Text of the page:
Towards an intuitive measure of similarity in medicinal chemistry space using graph edit cost
Wing Ki Wong1, Charlotte M. Deane1, Roger A. Sayle2, William R. Pitt3
1Department of Statistics, University of Oxford, Oxford OX1 3LB, U.K.
2NextMove Software Ltd., Innovation Centre, Unit 23, Science Park, Milton Road, Cambridge, CB4 0EY, U.K.
3UCB, 208 Bath Road, Slough, SL1 3WE, U.K.
Molecules can be represented by graphs. Maximum common subgraphs (MCS) have been used to infer substructure matches between molecules, hence serve as a metric of chemical similarity. Based on the concept of maximum common edge subgraph, the SmallWorld  algorithm uses the graph edit distance (GED) to quantify chemical similarity. In this work, we extend this functionality by exploring the possibility of incorporating an edit cost matrix and compare the performance against a standard SmallWorld search.
GED is the minimum cost of edits required to transform one molecule into another . It can be considered as an analogue to the String Edit Distance widely used in language processing  and biological sequence comparison . Based on the frequency of edit operations, such as insertion/deletion (indel) and substitution of characters between two strings, an edit cost is associated with each operation to indicate the reward or penalty for undergoing the path of transformation. In bioinformatics, substitution matrices for amino acids, including PAM  and BLOSUM , have been derived from the observations of the sequences across closely-related proteins. Similar weighted edit cost may also be applied in chemoinformatics, where conservative edits that preserve bioisosterism are considered favourably over drastic chemical changes. Substitution patterns have been observed in molecular fragment databases  and matched molecular pair analysis . These analyses revealed that certain transformations can be over-represented depending on the bias in the data set.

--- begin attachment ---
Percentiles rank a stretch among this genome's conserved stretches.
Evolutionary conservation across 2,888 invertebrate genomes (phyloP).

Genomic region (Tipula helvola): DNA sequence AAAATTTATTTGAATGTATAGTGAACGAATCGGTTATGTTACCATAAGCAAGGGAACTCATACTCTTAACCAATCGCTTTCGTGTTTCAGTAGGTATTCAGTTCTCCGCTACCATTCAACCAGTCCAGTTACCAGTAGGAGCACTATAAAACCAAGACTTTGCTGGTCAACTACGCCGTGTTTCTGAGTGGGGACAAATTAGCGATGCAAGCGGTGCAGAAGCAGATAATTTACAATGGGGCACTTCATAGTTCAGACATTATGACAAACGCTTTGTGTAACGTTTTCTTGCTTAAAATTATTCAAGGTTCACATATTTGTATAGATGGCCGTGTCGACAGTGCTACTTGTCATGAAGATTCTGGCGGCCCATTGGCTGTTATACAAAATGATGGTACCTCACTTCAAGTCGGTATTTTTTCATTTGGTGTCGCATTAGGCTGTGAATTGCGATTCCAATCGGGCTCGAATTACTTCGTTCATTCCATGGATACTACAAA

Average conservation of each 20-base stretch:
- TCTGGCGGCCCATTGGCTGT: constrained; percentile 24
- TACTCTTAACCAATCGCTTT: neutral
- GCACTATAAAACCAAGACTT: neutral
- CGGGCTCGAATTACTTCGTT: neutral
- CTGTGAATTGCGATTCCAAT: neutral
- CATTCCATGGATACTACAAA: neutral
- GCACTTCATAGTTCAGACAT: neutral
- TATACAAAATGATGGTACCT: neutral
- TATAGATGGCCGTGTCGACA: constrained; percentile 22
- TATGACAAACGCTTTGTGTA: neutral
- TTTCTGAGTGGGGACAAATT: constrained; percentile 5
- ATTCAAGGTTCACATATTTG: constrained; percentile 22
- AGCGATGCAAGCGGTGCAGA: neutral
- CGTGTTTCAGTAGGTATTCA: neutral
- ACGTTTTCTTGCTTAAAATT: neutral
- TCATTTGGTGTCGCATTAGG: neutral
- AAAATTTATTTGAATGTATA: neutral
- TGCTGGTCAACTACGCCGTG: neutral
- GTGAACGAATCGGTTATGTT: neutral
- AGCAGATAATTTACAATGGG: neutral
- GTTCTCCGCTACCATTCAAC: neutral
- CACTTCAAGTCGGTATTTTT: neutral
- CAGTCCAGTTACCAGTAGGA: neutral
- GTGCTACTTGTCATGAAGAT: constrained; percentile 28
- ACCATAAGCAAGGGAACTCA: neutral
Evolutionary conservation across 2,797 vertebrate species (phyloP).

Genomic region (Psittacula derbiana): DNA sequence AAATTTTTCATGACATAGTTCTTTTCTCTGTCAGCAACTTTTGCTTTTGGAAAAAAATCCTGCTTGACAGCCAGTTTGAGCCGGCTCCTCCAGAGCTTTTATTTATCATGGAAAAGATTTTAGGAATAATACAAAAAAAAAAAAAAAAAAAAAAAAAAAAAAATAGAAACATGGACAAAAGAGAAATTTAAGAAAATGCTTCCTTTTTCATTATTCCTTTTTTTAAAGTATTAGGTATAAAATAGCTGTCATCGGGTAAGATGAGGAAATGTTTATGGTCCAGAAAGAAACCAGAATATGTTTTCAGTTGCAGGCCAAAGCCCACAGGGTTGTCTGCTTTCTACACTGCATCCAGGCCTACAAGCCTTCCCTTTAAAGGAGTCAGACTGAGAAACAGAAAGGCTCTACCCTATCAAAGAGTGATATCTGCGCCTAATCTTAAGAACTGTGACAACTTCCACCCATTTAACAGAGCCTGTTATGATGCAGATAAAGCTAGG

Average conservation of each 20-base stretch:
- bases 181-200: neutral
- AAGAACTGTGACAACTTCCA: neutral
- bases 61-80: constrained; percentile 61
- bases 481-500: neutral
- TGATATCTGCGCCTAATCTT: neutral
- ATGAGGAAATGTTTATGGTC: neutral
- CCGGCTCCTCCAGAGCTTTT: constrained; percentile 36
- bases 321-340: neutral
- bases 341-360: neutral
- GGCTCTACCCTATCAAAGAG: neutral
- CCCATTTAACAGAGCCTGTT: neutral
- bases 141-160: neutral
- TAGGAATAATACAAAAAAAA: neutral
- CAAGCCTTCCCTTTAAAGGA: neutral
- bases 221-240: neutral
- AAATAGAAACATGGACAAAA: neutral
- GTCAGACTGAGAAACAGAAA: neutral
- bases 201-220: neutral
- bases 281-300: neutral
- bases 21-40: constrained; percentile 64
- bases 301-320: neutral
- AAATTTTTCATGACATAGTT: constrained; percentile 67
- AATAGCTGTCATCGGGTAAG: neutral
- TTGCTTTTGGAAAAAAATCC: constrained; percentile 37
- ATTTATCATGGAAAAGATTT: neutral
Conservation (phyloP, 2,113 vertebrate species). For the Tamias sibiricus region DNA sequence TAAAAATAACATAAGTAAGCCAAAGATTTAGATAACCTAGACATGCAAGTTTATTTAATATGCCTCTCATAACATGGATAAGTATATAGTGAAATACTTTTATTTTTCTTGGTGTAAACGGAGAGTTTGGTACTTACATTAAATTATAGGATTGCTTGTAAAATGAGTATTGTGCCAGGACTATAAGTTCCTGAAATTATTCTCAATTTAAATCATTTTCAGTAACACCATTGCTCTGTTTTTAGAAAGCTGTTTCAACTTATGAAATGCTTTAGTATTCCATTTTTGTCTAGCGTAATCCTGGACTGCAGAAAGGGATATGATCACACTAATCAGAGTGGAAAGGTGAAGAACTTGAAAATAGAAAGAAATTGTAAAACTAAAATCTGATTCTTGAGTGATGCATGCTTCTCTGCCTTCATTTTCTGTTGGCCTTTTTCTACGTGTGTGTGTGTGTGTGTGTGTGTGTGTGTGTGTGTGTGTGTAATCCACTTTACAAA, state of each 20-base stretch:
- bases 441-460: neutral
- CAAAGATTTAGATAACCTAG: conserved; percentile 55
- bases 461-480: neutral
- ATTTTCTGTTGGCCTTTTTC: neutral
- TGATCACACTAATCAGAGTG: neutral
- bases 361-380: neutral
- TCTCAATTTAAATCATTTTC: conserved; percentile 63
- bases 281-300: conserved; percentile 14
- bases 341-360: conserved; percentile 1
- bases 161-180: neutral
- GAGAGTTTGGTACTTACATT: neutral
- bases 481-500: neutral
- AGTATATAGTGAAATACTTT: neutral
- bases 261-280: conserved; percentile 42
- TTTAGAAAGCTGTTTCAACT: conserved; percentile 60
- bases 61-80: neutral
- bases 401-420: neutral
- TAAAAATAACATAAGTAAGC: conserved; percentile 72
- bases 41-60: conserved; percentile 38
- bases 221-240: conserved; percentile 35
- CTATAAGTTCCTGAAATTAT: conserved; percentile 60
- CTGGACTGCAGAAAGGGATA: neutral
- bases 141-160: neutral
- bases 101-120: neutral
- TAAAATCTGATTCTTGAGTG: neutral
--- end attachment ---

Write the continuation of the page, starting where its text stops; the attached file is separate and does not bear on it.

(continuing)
In this work, we survey the common edit operations explored by the SmallWorld algorithm, and attempt to parameterise the edit cost of the GED algorithm. Datasets from the public domain and from UCB’s medicinal chemistry programs are used for this purpose. Our overall aim is to produce similarity measures that concur with medicinal chemists’ intuition. This poster details our progress towards this goal.
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